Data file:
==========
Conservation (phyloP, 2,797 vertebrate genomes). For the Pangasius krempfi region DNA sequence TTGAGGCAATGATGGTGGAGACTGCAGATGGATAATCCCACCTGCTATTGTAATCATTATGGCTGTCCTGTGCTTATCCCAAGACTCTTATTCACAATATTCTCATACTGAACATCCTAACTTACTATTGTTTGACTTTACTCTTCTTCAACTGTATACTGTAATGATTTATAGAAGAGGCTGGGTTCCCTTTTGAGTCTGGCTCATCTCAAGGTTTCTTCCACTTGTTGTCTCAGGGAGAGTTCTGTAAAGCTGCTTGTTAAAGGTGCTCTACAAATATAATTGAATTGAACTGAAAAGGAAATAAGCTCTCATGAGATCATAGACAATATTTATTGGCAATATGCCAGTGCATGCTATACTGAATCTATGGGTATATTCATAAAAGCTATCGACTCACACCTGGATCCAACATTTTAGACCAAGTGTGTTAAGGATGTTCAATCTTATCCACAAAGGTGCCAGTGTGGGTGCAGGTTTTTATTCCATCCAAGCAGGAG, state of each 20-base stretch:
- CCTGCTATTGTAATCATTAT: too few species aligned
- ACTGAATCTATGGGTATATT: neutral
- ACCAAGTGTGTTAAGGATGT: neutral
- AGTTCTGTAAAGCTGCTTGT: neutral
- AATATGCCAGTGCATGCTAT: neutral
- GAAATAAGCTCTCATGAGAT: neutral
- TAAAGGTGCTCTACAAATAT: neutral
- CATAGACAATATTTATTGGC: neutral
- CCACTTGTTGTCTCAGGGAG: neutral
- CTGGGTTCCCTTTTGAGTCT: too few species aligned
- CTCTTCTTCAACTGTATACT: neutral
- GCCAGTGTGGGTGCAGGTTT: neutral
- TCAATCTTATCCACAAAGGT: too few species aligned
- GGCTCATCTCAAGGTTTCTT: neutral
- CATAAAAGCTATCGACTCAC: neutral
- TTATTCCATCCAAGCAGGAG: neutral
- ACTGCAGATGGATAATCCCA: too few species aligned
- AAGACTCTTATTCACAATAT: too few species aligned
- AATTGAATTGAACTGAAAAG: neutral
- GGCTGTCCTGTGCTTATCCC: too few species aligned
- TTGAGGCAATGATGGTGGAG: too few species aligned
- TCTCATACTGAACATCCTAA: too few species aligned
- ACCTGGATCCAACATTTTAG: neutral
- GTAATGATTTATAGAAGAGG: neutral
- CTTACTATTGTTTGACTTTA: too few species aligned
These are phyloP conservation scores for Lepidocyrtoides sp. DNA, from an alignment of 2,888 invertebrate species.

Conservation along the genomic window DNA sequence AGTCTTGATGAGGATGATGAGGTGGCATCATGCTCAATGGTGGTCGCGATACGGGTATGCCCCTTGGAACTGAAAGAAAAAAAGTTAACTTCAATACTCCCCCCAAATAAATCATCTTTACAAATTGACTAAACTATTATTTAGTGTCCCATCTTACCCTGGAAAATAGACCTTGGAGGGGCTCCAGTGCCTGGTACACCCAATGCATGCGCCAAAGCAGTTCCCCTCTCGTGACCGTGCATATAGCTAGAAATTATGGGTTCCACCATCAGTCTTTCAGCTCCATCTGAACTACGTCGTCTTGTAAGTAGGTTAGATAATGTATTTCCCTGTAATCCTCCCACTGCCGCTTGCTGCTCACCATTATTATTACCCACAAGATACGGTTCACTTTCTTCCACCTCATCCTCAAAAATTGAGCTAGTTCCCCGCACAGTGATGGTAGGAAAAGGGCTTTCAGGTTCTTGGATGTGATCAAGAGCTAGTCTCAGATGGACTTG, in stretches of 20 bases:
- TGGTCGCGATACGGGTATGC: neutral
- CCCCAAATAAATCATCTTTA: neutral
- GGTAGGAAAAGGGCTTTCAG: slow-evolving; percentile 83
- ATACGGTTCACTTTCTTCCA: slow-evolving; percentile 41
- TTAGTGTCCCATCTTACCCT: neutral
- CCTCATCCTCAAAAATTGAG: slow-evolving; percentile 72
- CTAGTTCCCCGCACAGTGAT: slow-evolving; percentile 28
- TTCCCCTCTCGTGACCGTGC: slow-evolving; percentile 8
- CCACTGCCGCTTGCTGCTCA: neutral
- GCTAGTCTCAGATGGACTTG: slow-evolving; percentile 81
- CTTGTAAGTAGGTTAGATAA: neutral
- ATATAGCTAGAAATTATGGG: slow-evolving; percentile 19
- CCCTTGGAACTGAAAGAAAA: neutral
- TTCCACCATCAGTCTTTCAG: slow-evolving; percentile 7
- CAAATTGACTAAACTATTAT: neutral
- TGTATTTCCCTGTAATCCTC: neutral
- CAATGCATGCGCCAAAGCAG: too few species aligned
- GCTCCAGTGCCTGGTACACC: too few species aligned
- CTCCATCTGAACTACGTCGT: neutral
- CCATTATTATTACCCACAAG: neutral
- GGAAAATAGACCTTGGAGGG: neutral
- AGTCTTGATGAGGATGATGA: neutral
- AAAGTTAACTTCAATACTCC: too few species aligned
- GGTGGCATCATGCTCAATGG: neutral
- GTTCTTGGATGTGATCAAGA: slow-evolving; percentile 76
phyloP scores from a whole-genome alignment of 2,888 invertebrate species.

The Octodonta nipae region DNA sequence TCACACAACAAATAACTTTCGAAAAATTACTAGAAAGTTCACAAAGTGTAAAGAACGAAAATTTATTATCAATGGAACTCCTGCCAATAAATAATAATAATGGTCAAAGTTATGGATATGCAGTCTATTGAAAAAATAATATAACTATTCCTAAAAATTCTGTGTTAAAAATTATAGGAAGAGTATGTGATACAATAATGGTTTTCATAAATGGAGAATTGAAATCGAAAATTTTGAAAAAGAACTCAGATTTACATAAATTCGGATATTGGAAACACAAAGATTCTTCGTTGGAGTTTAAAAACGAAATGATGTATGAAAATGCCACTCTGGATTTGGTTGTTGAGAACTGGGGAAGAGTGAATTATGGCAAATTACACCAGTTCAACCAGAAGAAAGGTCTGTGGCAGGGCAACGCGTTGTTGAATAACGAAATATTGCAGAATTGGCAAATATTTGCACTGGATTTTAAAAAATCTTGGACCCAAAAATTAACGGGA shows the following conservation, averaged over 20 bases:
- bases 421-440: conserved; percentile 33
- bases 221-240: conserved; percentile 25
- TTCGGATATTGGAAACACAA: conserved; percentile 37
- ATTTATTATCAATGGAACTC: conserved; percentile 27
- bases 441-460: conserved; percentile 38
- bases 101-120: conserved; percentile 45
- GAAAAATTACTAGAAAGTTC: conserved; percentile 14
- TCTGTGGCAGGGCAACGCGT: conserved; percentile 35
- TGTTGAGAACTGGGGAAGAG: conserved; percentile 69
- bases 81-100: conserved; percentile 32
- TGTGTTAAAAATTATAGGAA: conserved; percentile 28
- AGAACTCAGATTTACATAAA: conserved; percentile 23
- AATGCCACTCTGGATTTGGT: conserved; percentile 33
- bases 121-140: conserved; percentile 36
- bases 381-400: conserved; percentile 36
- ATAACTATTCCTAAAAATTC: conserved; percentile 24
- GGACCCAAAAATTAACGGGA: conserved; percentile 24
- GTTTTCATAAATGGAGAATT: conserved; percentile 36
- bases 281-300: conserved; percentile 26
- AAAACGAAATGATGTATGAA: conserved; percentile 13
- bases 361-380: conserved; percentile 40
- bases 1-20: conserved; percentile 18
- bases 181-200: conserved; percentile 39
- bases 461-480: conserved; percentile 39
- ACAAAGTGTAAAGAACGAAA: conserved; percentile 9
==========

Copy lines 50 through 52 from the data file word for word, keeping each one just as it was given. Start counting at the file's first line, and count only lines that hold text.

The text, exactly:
- AGTCTTGATGAGGATGATGA: neutral
- AAAGTTAACTTCAATACTCC: too few species aligned
- GGTGGCATCATGCTCAATGG: neutral